Somewhere in my winsxs folder I had a 9 mb MPEG file. A search via the command shell reported two instances (both under the Windows directory). The question remains – can we trust the command shell also?
I deleted the original file, supposedly leaving the “hard link”. I could still view the file (in Media Player) located in the winsxs folder, leading me to believe that the file in the winsxs folder is a copy, not a hard link. Which begs the question, how many copies (of files) do we have?
Looking at the bigger picture, I used the Explorer Shell to report on the relative size of the winsxs directory compared to the overall Windows directory.
Now, if the winsxs folder actually does not contain close to 7GB of files, isn’t it a big problem that Windows Explorer (and by extension, the Windows operating system) thinks that it does? In effect, isn’t that robbing me of close to 8 GB of hard drive space, via misinterpretation? When I run out of space (according to the shell) what happens?
One thing is for certain: the Windows directory consumes a lot of hard drive space.
In reality I think the winsxs folder really does contain most of that 7 GB and I’m not pleased. Reading through threads I came across this little gem of a sentiment  from a Microsoft Support Engineer:
1. Duplicate files. Searching for and deleting duplicate files has always been something that Windows users have performed in an effort to reduce used hard drive space. However, this was done because hard drive space was very expensive and hard drives were very small.
If this was 8 or10 years ago, this would still be a viable option, but it no longer applies since hard drives have become so large and very inexpensive. When Windows XP was first released, a typical hard drive cost around 2.99 USD per GB. Today, you can find a 500GB SATA 7200RPM hard drive for much less than 100 USD. The typical cost of hard drives is less than .15 Cents per Gigabyte. This means that a WinSxS folder that is 6GB costs around .90 Cents, and uses slightly more than 1 Percent of the drive. That’s about the same cost as a large bag of potato chip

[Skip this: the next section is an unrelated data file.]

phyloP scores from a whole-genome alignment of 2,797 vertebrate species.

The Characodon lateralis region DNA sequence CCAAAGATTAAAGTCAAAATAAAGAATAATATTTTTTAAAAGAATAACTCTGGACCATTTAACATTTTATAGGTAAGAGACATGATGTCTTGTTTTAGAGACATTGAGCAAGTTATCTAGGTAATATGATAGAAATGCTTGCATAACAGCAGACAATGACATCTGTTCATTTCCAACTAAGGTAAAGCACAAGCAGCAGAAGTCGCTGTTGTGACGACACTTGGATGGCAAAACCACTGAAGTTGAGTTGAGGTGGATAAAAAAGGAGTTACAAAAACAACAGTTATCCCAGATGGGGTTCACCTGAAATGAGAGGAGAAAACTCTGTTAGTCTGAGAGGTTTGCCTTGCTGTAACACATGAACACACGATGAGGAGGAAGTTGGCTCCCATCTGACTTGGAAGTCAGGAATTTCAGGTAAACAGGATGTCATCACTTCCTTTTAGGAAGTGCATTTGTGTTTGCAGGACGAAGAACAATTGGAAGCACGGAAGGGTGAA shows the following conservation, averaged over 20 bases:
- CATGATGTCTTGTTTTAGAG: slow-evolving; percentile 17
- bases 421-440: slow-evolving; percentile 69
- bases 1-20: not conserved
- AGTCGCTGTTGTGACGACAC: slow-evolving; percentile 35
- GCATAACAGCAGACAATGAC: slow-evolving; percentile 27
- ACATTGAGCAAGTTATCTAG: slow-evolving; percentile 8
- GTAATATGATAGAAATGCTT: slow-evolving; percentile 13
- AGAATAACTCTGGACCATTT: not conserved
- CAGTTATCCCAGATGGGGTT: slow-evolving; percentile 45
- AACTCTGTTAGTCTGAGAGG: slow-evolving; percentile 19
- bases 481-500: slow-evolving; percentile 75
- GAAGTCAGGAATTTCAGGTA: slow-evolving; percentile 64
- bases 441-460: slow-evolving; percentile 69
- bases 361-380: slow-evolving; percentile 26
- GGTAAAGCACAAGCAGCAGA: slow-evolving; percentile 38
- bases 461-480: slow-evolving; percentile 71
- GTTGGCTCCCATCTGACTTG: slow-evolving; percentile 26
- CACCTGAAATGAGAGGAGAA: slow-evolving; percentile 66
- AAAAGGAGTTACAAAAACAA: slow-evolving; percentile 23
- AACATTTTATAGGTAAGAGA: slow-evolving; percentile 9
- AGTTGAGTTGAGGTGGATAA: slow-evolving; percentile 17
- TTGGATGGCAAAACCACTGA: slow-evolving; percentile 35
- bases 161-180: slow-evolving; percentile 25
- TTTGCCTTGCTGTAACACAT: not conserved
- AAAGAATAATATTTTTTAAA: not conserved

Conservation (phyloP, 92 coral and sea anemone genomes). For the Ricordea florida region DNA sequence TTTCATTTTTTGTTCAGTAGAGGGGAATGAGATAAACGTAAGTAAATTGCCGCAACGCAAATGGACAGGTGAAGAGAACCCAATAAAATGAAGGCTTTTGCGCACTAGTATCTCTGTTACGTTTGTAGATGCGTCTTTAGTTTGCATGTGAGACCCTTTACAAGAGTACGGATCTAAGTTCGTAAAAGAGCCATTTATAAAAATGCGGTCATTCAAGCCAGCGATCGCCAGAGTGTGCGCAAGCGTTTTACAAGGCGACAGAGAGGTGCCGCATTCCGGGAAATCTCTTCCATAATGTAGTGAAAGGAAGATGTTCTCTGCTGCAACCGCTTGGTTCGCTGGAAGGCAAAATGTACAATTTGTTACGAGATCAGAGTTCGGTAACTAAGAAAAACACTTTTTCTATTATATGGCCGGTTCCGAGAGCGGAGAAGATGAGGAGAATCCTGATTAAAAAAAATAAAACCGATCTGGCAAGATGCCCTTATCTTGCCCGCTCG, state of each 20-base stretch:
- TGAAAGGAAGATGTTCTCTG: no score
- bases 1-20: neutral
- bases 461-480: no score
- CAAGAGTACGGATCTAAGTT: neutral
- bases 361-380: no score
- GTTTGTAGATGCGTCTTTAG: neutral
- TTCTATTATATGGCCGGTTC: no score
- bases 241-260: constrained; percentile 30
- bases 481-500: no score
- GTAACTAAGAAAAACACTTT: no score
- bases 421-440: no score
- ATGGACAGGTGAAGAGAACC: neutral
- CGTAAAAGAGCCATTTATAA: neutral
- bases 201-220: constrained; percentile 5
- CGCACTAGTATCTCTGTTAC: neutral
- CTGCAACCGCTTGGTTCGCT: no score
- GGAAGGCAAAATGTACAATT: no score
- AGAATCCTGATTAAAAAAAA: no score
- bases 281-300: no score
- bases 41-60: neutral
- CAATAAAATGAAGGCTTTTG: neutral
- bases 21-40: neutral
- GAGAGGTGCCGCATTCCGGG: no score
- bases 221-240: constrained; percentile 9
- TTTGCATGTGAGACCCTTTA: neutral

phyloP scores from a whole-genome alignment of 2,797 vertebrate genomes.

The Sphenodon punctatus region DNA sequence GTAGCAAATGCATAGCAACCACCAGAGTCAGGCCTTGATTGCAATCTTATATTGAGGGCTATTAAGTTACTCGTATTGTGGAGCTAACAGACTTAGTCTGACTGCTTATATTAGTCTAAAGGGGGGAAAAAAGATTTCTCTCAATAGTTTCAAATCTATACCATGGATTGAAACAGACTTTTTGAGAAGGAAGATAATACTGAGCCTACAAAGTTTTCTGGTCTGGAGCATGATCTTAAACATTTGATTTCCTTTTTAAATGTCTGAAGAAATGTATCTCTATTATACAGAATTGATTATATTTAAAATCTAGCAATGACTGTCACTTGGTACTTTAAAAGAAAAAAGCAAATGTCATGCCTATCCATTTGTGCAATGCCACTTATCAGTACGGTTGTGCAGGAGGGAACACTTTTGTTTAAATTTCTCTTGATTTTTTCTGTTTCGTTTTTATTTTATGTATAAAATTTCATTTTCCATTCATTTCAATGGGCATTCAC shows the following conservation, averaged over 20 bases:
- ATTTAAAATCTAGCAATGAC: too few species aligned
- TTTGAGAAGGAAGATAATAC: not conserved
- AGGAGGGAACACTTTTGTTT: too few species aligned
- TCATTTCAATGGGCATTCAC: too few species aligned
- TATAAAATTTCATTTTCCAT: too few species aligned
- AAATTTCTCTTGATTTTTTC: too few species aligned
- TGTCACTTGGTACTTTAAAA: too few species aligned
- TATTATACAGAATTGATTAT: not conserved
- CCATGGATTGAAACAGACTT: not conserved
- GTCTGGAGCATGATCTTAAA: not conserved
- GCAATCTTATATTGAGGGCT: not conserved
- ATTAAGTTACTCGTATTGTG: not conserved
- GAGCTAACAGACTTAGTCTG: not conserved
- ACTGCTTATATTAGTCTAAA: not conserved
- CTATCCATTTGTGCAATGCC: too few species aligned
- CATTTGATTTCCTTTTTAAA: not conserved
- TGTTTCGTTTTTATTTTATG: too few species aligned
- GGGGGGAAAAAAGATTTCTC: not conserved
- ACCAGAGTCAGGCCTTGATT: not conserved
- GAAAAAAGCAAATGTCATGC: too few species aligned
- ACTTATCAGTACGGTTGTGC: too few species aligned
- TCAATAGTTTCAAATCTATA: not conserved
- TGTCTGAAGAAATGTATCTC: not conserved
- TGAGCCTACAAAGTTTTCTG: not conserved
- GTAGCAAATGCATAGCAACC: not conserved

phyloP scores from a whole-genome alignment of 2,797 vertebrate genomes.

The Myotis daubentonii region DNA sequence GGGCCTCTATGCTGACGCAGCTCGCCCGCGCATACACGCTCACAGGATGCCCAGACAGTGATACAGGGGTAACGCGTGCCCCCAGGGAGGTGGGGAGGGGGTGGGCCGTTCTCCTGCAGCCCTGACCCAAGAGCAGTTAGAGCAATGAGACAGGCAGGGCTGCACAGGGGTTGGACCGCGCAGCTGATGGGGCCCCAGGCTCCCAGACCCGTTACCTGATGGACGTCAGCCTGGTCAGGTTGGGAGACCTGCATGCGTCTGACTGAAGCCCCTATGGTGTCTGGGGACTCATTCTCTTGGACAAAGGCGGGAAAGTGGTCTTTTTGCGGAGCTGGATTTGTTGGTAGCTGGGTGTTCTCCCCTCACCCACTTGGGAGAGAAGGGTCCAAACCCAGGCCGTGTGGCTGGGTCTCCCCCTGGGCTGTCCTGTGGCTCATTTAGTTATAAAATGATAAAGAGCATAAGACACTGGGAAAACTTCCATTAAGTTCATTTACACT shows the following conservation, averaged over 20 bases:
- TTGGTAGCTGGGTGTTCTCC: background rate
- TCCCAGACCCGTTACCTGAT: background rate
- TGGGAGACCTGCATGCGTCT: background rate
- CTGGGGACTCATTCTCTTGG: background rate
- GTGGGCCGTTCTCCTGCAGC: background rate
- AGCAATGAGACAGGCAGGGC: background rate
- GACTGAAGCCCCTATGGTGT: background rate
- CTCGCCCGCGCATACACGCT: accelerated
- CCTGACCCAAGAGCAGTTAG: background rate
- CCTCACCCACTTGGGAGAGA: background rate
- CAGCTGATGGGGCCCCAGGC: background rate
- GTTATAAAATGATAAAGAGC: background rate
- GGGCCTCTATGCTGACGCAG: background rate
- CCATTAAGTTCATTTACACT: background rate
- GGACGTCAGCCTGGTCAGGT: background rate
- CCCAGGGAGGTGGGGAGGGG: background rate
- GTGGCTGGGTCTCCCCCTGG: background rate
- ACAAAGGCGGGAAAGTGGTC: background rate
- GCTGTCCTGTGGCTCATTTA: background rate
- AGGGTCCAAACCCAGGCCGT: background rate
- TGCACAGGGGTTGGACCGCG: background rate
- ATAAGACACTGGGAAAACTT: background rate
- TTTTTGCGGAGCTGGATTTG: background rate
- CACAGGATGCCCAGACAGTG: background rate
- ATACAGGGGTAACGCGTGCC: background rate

This obviously doesn’t apply to Solid State drives, where space is at a premium.
Now, personally, I think this “solution” is pretty short sighted. Admittedly, this is probably not a big issue for people with 250GB+ of hard drive space, however for users where hard drive space is at a premium, this is a big problem. The winsxs folder currently consumes at least 10% of my total disk space, and the Windows directory consumes over 30%.
The concept of keeping many copies of “system files” lying around the system shows a general irresponsibility towards conservative disk space consumption. It would have been nice for this “solution” to have been optional.
In case you haven’t stumbled across the various forum threads on this topic (and there are a few – some linked below).
If you are trying to recover some of your precious disk space, and you initially configured Windows 7 to use a hibernation file (like I did), you may be interested in reclaiming that space used by the hibernation file (typically 1 GB per 1 GB of memory). In my case, I had 6GB of 59GB occupied by the hibernation file.
I’ve found this article to be especially handy in walking you through the process of restoring to a state without hibernation:
http://social.technet.microsoft.com/Forums/en/w7itprogeneral/thread/f0862648-0a96-4aa4-8847-76c216d169f3 – awaiting a response from Microsoft
Further Reading (at your own risk):